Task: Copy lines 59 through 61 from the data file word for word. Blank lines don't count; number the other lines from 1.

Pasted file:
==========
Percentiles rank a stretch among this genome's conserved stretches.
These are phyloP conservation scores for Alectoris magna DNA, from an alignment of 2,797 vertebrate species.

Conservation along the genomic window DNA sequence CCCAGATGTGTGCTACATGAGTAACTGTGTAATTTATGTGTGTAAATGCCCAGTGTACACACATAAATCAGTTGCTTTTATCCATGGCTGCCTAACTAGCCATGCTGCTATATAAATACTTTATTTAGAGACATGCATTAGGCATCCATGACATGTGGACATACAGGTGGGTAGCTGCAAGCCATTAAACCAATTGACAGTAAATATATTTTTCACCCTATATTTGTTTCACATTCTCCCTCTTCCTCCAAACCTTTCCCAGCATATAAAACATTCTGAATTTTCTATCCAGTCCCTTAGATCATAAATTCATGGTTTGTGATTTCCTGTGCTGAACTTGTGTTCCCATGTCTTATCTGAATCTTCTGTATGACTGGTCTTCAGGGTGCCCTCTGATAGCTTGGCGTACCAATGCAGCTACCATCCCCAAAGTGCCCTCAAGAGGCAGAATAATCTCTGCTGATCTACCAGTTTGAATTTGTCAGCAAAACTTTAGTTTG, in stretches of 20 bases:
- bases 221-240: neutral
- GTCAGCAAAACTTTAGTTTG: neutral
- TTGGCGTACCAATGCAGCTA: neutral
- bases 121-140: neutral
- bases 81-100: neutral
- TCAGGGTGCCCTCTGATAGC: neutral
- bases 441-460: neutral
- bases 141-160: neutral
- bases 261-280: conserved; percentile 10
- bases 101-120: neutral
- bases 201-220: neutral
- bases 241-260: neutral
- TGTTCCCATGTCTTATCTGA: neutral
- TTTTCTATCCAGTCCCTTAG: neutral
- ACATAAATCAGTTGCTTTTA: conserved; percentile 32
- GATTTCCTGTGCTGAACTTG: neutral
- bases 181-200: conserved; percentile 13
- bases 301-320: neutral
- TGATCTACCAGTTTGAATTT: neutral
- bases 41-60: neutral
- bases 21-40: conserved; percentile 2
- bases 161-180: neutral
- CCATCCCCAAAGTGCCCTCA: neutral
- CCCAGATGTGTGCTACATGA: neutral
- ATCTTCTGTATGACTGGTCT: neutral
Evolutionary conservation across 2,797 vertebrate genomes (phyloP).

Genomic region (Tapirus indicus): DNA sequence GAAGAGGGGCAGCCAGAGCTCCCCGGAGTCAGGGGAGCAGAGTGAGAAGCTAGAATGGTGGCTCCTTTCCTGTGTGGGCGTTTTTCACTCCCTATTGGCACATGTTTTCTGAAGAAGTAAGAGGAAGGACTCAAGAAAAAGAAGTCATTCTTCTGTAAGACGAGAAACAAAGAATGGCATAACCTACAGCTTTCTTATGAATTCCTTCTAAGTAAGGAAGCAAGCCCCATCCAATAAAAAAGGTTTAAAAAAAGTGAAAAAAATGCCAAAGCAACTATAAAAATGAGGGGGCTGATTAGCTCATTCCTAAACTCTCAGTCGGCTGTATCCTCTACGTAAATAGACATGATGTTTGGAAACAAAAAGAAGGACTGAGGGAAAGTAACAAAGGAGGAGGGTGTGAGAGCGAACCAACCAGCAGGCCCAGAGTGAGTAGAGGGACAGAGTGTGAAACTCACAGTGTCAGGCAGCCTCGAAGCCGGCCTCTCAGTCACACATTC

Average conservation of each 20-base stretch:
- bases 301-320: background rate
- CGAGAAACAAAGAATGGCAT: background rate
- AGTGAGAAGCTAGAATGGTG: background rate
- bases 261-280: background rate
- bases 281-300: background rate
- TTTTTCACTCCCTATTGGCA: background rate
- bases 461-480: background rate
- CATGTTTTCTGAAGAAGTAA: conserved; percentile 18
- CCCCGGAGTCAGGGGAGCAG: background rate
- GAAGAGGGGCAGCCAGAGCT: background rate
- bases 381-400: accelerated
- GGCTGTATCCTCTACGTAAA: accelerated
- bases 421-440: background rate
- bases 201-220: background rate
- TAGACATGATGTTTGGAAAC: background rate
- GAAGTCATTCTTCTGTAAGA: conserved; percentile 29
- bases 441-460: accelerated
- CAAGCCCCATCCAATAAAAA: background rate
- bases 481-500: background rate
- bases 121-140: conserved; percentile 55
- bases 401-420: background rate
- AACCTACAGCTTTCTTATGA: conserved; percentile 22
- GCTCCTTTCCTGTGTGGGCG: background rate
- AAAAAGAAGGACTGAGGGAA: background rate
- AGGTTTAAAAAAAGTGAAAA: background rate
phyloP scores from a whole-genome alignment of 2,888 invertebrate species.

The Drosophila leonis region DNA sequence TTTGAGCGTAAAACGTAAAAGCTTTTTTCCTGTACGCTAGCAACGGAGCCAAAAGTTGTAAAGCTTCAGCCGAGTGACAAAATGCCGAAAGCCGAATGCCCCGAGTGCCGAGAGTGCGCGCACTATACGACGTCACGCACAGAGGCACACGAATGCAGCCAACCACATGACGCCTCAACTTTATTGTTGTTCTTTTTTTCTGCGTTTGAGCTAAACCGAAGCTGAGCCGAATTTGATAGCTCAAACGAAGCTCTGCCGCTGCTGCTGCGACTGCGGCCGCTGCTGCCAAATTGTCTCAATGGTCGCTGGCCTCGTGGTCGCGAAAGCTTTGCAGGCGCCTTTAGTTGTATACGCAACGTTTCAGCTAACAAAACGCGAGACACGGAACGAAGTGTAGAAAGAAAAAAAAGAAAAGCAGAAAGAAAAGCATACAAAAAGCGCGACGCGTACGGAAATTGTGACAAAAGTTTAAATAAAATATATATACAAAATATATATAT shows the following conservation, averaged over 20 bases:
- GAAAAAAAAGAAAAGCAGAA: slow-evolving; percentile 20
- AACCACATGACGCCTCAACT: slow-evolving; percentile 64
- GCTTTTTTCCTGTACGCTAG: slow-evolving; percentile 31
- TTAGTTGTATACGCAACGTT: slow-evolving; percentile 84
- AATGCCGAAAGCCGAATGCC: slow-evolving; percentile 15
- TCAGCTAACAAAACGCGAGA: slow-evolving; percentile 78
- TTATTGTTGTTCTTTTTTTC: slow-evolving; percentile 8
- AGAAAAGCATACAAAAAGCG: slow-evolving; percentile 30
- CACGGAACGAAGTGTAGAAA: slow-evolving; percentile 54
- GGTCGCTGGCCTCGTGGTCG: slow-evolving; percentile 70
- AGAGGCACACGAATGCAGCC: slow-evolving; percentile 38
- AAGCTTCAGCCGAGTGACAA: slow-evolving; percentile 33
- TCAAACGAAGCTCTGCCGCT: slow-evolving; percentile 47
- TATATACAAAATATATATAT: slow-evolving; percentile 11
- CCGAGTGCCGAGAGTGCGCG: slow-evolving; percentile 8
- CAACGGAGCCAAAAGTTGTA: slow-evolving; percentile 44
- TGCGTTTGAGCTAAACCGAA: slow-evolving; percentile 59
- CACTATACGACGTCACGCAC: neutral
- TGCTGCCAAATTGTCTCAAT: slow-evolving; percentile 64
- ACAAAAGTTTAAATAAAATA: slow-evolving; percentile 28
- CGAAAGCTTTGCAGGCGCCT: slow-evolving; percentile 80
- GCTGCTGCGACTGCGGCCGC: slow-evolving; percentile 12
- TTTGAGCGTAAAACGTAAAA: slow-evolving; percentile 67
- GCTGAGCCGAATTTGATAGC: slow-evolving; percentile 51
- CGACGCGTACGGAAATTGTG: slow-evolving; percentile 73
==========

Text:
- GAAAAAAAAGAAAAGCAGAA: slow-evolving; percentile 20
- AACCACATGACGCCTCAACT: slow-evolving; percentile 64
- GCTTTTTTCCTGTACGCTAG: slow-evolving; percentile 31